Reveal.js

For a few years now I’ve been using the JavaScript-based, interoperable presentation platform called Reveal.js - the HTML presentation framework

It’s great for presentations that look different enough to be visually interesting, without hijacking the purpose of the presentation by over-embellishing the slides. The slides are not the point of the presentation. The presentation is the point of the presentation.

I try to only use visual aids when I need to back up the point I’m making with a visual. I often use large, simple, full screen images for this, and little else.

Open standards and open source is important to me. I also run Linux so I don’t have the option of KeyNote or PowerPoint (not that I would actually want to use them anyway)

I guess I could use Libreoffice Impress or something like it, but I’ve found that the editing tools are not that great, especially trying to work out what is going on with a template affecting all your slides. (In Reveal.js you can style everything easily and consistently using CSS/SASS)

LibreOffice is also just a PowerPoint clone, meaning it apes a lot of PowerPoint behaviours that I don’t like and don’t need - including the automatic hierarchy of bullet points that has been criticised for implying semantics that aren’t there.

I quite like Google Slides, but when travelling a lot on trains with decidedly wobbly WiFi, there’s just too much activity on the wire to work with Google Docs, and it can seriously hamper productivity.

So: I now use Reveal.js with a (mostly) offline git-based workflow, which means I can work locally, and then when I want to push to the remote repo, the presentation is hosted by GitHub pages. It also means I can branch the repo and make new changes without changing the live Internet-based version, until I’m ready.

Prerequisites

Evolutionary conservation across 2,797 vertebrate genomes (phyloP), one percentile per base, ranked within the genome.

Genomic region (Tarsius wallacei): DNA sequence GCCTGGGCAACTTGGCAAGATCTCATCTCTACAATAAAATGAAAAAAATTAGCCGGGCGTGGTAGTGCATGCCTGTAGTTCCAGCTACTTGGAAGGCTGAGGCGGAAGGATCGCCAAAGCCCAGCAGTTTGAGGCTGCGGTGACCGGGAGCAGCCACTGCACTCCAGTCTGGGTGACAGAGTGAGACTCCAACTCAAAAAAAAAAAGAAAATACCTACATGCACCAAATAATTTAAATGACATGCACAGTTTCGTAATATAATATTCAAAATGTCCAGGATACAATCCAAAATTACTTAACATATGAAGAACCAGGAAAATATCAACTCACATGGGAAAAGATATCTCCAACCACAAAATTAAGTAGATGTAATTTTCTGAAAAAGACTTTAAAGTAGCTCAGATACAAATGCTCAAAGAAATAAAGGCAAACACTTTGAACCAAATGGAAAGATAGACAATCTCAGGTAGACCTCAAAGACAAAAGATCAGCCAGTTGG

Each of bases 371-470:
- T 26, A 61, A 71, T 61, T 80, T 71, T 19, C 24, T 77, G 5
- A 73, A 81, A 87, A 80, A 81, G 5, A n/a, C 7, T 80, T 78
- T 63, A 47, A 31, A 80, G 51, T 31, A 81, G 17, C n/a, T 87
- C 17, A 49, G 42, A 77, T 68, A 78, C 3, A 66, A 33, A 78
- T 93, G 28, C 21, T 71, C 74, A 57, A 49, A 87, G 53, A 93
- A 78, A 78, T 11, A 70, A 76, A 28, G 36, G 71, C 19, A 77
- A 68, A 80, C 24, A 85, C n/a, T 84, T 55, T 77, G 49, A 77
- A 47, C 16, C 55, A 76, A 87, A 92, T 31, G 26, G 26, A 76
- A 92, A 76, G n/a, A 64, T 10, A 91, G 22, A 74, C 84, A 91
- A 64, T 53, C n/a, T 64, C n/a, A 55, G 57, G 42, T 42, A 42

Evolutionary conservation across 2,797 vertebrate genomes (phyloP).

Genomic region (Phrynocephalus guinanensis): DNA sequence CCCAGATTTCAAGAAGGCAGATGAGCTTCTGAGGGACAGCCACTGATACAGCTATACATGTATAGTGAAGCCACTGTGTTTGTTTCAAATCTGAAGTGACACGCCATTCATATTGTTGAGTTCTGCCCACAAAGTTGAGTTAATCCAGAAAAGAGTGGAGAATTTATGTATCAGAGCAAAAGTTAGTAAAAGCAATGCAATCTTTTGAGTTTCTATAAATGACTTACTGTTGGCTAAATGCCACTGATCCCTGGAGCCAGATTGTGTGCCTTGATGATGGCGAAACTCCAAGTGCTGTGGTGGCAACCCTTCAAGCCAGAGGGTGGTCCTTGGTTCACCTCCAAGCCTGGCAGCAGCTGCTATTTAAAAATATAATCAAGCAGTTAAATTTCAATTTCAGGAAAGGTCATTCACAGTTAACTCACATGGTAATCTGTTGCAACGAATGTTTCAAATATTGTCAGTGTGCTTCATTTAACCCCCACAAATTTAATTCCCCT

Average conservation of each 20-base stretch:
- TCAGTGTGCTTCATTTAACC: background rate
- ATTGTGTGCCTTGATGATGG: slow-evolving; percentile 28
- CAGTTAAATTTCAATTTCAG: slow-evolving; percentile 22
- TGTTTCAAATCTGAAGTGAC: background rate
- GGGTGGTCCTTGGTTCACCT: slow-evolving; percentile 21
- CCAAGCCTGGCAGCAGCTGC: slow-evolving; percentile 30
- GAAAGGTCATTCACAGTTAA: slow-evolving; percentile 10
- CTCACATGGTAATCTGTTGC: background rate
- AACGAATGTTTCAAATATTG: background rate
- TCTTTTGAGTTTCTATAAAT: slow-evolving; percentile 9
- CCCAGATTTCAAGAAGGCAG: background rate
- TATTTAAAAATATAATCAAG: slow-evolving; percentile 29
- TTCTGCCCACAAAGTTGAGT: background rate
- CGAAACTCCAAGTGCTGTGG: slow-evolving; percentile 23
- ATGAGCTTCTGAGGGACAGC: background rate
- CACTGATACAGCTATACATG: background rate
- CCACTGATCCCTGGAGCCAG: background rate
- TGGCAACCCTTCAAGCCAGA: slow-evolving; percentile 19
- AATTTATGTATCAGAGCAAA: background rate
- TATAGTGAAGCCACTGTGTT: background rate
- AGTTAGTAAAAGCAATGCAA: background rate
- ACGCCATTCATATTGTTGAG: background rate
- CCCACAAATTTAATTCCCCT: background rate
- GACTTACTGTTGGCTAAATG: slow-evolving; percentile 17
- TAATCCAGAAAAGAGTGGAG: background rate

• familiarity with git for local and remote work
  • basic HTML and text editing skills
  • basic CSS understanding and skills
  • some idea of how to host pages with GitHub pages. I already have ‘organisation’ level GitHub pages set up on my GitHub username, so new presentations appear as {bawmedical.co.uk}/{presentation-name}

Howto

  1. create a new GitHub repo with the name you want the presentation to be known as (NB: other online git-integrated source control platforms are available :-) )
  2. git clone this repo to a suitable local directory, which should create a subdirectory of the same name as your presentation
  3. Get a blank reveal.js presentation from https://github.com/hakimel/reveal.js/releases - this comes with some ‘placeholder’ or demo slides which are all the introduction you need. I have a blank presentation stored locally that includes all the theming I like to use, and has some of my preferences preset. So I just copy and paste the code
  4. Start adding content to your slides. The Reveal.js documentation is very simple, and very helpful.
  5. Make local commits (eg git commit -am "commit message") as required. Usually I just work in the master branch, and make commits irresponsibly infrequently. So sue me.
  6. To push to GitHub for hosting of the presentation, create a local gh-pages branch (git checkout -b "gh-pages")
  7. When you push this gh-pages branch to GitHub, your’ pages will be hosted as a subdirectory of your main site (in my case http://www.bawmedical.co.uk/ is the base URL, and presentations are hosted at http://www.bawmedical.co.uk/presentation-repo-name)

Upsides

  • All your content is in HTML
  • All your styling in in CSS/SASS and therefore can be applied consistently to all slides, a subset of slides, or individual elements. Global templates therefore behave more predictably than templates do in LibreOffice (awful) or even Google Slides (better than LO but still not great)
  • You can present direct from the Internet, so there’s no hassle with USB keys and local machines, you just fire up Chrome, hit the URL of your presentation, full-screen it with F11 and get going.
  • Because it’s just HTML5, in a browser, you can present via Chromecast to basically anything (see my other blog on this)
  • Your presentations get hosted online for free, and you don’t need to cosy up with the Militiary-Industrial-SlideShare-LinkedIN Complex.
  • Because your presentations are natively web-based, you can easily share URLs of your slides before, during, or after your presentation. Great for tweeting the link at an event.
  • You can embed a presentation in a web page with an iframe (like I have done at the top of this page)

Downsides

  • You can’t easily get other people to work with you collaboratively on these slides, unless they also understand enough about HTML/CSS/Git etc to be able to grok it. In those cases, I guess would recommend Google Slides.
  • Reveal.js seems to be a pretty large library, so initial page loads are sloooowwwww, as well as any fonts, image and other assets you included. Once downloaded, it’s pretty cool.
  • When event organisers ask for your USB key with your presentation on it, and you say ‘don’t worry I only need a browser’, they universally look a little freaked out.